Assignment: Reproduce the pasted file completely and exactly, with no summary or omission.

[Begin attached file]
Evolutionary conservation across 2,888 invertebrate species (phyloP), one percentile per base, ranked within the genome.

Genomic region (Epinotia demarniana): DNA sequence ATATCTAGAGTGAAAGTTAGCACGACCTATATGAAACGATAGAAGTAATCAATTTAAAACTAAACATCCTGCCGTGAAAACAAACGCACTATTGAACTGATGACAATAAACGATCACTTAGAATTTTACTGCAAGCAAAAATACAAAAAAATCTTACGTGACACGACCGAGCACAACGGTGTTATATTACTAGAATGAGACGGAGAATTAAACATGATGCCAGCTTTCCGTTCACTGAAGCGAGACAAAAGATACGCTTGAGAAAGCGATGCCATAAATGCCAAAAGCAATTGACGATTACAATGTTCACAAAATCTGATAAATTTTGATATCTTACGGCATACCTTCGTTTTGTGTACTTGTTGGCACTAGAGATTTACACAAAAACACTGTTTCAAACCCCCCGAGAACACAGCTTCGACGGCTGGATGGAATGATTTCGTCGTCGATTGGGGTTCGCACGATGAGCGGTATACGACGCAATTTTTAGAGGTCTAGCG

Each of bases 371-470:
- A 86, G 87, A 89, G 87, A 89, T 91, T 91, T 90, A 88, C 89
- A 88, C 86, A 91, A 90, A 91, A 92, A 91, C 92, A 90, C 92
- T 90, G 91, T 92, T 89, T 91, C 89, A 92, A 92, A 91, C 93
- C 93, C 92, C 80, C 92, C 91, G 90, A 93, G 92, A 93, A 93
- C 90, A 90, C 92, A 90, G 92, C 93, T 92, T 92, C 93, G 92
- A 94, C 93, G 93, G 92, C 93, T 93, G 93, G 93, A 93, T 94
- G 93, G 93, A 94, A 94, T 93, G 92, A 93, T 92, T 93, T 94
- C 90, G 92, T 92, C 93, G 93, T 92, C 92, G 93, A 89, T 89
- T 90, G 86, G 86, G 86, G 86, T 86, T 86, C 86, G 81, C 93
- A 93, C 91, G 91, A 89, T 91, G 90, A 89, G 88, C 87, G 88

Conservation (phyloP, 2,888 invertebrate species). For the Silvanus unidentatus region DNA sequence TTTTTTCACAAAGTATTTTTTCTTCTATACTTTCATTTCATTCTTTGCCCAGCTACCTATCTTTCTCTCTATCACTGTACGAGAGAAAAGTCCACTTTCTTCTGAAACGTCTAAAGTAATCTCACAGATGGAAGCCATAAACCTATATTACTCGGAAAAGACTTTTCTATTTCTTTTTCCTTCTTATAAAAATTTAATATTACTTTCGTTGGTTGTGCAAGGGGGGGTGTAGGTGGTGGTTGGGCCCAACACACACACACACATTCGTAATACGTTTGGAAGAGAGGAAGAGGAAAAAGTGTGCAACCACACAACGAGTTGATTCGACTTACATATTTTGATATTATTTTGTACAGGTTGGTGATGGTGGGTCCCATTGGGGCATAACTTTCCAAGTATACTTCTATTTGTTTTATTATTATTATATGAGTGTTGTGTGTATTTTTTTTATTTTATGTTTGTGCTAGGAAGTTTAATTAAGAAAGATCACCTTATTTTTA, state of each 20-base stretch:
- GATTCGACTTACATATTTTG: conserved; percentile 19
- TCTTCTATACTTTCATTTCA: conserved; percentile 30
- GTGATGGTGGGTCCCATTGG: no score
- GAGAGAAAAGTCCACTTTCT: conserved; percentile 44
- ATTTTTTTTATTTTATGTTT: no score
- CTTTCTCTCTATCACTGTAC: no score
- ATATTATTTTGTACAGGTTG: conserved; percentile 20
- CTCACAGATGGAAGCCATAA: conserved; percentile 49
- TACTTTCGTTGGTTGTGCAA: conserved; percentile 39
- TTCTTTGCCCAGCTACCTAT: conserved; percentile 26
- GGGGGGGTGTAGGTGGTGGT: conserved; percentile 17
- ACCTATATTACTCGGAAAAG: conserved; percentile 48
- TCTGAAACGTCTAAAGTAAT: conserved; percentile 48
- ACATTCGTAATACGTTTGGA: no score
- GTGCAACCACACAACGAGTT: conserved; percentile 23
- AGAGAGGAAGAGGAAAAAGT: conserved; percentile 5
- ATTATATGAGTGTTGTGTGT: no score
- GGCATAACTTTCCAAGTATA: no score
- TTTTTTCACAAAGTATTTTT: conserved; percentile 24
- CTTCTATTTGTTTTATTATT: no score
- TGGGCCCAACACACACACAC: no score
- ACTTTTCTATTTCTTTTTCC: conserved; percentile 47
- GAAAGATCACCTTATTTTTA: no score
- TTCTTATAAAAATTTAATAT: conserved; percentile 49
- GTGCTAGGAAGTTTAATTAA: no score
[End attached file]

Evolutionary conservation across 2,888 invertebrate species (phyloP), one percentile per base, ranked within the genome.

Genomic region (Epinotia demarniana): DNA sequence ATATCTAGAGTGAAAGTTAGCACGACCTATATGAAACGATAGAAGTAATCAATTTAAAACTAAACATCCTGCCGTGAAAACAAACGCACTATTGAACTGATGACAATAAACGATCACTTAGAATTTTACTGCAAGCAAAAATACAAAAAAATCTTACGTGACACGACCGAGCACAACGGTGTTATATTACTAGAATGAGACGGAGAATTAAACATGATGCCAGCTTTCCGTTCACTGAAGCGAGACAAAAGATACGCTTGAGAAAGCGATGCCATAAATGCCAAAAGCAATTGACGATTACAATGTTCACAAAATCTGATAAATTTTGATATCTTACGGCATACCTTCGTTTTGTGTACTTGTTGGCACTAGAGATTTACACAAAAACACTGTTTCAAACCCCCCGAGAACACAGCTTCGACGGCTGGATGGAATGATTTCGTCGTCGATTGGGGTTCGCACGATGAGCGGTATACGACGCAATTTTTAGAGGTCTAGCG

Each of bases 371-470:
- A 86, G 87, A 89, G 87, A 89, T 91, T 91, T 90, A 88, C 89
- A 88, C 86, A 91, A 90, A 91, A 92, A 91, C 92, A 90, C 92
- T 90, G 91, T 92, T 89, T 91, C 89, A 92, A 92, A 91, C 93
- C 93, C 92, C 80, C 92, C 91, G 90, A 93, G 92, A 93, A 93
- C 90, A 90, C 92, A 90, G 92, C 93, T 92, T 92, C 93, G 92
- A 94, C 93, G 93, G 92, C 93, T 93, G 93, G 93, A 93, T 94
- G 93, G 93, A 94, A 94, T 93, G 92, A 93, T 92, T 93, T 94
- C 90, G 92, T 92, C 93, G 93, T 92, C 92, G 93, A 89, T 89
- T 90, G 86, G 86, G 86, G 86, T 86, T 86, C 86, G 81, C 93
- A 93, C 91, G 91, A 89, T 91, G 90, A 89, G 88, C 87, G 88

Conservation (phyloP, 2,888 invertebrate species). For the Silvanus unidentatus region DNA sequence TTTTTTCACAAAGTATTTTTTCTTCTATACTTTCATTTCATTCTTTGCCCAGCTACCTATCTTTCTCTCTATCACTGTACGAGAGAAAAGTCCACTTTCTTCTGAAACGTCTAAAGTAATCTCACAGATGGAAGCCATAAACCTATATTACTCGGAAAAGACTTTTCTATTTCTTTTTCCTTCTTATAAAAATTTAATATTACTTTCGTTGGTTGTGCAAGGGGGGGTGTAGGTGGTGGTTGGGCCCAACACACACACACACATTCGTAATACGTTTGGAAGAGAGGAAGAGGAAAAAGTGTGCAACCACACAACGAGTTGATTCGACTTACATATTTTGATATTATTTTGTACAGGTTGGTGATGGTGGGTCCCATTGGGGCATAACTTTCCAAGTATACTTCTATTTGTTTTATTATTATTATATGAGTGTTGTGTGTATTTTTTTTATTTTATGTTTGTGCTAGGAAGTTTAATTAAGAAAGATCACCTTATTTTTA, state of each 20-base stretch:
- GATTCGACTTACATATTTTG: conserved; percentile 19
- TCTTCTATACTTTCATTTCA: conserved; percentile 30
- GTGATGGTGGGTCCCATTGG: no score
- GAGAGAAAAGTCCACTTTCT: conserved; percentile 44
- ATTTTTTTTATTTTATGTTT: no score
- CTTTCTCTCTATCACTGTAC: no score
- ATATTATTTTGTACAGGTTG: conserved; percentile 20
- CTCACAGATGGAAGCCATAA: conserved; percentile 49
- TACTTTCGTTGGTTGTGCAA: conserved; percentile 39
- TTCTTTGCCCAGCTACCTAT: conserved; percentile 26
- GGGGGGGTGTAGGTGGTGGT: conserved; percentile 17
- ACCTATATTACTCGGAAAAG: conserved; percentile 48
- TCTGAAACGTCTAAAGTAAT: conserved; percentile 48
- ACATTCGTAATACGTTTGGA: no score
- GTGCAACCACACAACGAGTT: conserved; percentile 23
- AGAGAGGAAGAGGAAAAAGT: conserved; percentile 5
- ATTATATGAGTGTTGTGTGT: no score
- GGCATAACTTTCCAAGTATA: no score
- TTTTTTCACAAAGTATTTTT: conserved; percentile 24
- CTTCTATTTGTTTTATTATT: no score
- TGGGCCCAACACACACACAC: no score
- ACTTTTCTATTTCTTTTTCC: conserved; percentile 47
- GAAAGATCACCTTATTTTTA: no score
- TTCTTATAAAAATTTAATAT: conserved; percentile 49
- GTGCTAGGAAGTTTAATTAA: no score